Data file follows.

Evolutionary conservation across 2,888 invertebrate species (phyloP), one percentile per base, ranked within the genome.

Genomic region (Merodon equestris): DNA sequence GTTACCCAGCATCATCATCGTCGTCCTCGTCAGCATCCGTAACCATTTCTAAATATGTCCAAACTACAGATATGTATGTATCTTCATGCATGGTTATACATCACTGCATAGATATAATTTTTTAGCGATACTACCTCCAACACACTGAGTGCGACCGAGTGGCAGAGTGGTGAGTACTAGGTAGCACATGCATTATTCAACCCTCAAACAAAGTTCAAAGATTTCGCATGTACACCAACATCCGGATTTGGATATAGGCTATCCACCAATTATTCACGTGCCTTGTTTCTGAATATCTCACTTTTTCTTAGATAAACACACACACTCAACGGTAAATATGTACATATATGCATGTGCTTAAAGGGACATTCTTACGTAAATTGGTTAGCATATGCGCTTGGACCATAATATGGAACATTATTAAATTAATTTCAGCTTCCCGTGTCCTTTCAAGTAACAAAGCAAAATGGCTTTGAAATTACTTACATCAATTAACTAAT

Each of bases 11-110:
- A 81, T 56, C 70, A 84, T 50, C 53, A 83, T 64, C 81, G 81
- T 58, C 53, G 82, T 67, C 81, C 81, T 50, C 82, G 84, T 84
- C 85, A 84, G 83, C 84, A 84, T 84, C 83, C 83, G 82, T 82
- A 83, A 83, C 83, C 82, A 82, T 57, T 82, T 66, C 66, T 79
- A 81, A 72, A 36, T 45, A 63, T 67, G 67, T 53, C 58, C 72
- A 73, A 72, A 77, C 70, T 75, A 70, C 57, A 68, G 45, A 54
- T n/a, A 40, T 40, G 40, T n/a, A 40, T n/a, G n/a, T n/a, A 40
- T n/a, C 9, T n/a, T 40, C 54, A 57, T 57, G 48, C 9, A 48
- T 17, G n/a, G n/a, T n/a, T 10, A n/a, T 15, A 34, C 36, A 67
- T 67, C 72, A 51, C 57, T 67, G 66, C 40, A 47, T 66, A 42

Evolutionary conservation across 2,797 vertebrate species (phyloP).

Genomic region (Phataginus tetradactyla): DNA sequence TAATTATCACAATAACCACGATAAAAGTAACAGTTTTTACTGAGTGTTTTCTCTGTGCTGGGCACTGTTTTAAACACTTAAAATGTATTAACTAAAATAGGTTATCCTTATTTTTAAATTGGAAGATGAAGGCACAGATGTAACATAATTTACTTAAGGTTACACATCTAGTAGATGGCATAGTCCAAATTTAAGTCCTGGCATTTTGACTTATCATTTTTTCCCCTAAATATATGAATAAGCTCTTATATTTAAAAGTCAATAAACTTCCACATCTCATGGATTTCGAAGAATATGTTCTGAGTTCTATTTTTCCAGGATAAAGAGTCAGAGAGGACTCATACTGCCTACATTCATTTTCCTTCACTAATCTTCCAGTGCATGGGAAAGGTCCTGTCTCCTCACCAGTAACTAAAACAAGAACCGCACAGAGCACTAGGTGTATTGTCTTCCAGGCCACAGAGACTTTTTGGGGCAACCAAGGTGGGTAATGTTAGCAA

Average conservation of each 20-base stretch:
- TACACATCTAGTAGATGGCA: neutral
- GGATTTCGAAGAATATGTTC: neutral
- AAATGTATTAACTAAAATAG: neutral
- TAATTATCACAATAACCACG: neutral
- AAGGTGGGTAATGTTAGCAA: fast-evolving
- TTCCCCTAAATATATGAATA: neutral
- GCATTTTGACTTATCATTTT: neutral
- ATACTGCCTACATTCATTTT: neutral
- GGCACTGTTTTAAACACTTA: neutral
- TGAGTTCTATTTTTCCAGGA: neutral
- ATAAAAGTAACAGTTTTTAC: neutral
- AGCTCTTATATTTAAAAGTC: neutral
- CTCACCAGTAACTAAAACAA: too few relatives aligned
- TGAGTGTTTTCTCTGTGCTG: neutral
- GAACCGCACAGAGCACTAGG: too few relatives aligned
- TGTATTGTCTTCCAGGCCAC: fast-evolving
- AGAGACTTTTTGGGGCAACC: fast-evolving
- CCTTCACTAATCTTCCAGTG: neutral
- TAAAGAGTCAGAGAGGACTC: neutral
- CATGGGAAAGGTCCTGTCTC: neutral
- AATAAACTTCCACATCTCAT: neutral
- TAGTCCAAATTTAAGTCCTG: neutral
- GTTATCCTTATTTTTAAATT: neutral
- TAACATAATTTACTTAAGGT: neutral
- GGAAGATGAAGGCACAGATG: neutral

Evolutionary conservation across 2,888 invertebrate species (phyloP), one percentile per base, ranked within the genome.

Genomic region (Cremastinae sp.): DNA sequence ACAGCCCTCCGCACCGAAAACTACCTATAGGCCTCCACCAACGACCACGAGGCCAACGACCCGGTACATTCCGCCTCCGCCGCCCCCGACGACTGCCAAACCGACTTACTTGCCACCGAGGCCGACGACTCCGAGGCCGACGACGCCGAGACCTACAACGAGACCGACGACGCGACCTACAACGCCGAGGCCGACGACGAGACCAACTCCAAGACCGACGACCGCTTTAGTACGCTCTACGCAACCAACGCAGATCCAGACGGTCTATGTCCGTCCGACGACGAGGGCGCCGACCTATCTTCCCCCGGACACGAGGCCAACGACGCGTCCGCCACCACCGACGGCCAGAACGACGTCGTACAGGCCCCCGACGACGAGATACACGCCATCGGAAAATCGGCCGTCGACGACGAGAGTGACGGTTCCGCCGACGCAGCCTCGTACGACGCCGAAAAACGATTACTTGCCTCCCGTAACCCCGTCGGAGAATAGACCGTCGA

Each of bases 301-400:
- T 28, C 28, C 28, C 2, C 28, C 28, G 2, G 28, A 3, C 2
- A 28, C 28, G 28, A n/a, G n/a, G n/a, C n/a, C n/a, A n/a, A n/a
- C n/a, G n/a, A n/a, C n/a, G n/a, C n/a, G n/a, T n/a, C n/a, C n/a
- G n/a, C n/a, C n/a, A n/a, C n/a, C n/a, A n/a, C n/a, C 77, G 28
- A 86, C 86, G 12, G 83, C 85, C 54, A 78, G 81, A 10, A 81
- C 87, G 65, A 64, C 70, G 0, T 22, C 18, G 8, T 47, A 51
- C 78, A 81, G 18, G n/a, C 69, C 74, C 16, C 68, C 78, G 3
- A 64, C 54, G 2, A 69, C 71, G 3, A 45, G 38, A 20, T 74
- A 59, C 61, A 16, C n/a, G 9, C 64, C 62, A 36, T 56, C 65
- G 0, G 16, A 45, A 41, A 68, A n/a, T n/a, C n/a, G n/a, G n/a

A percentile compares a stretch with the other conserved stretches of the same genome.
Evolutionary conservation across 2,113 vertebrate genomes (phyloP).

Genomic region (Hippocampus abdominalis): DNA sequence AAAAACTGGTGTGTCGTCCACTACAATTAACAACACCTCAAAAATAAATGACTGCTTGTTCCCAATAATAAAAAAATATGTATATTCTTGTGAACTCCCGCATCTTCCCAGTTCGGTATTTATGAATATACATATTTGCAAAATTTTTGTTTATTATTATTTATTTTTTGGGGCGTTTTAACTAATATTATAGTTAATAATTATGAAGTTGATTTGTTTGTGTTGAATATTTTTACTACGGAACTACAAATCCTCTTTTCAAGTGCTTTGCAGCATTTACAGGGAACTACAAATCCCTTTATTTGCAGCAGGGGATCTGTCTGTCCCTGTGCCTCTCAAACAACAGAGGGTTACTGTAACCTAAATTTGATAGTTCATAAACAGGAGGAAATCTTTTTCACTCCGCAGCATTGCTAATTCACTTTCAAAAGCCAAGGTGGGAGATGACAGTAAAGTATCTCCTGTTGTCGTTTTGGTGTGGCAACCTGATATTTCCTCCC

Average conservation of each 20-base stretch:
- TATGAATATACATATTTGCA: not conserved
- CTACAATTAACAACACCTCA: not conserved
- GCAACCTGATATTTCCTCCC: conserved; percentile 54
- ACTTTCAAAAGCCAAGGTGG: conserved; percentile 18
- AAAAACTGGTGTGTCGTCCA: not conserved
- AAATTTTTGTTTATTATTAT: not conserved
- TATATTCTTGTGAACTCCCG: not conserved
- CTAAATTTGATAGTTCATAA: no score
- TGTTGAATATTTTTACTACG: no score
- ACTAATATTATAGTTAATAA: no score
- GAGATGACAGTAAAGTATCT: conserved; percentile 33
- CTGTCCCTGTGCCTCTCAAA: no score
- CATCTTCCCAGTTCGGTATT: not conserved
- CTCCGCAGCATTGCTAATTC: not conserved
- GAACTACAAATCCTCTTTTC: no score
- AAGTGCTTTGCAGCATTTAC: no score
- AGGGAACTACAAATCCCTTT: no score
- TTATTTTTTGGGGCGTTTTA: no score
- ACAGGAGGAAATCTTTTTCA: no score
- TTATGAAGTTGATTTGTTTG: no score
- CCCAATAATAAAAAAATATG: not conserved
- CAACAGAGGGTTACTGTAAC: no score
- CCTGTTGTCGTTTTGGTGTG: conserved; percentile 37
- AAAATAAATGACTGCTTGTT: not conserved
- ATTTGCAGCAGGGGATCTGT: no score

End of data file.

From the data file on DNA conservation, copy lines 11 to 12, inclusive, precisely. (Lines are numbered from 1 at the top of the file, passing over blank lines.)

- T n/a, C 9, T n/a, T 40, C 54, A 57, T 57, G 48, C 9, A 48
- T 17, G n/a, G n/a, T n/a, T 10, A n/a, T 15, A 34, C 36, A 67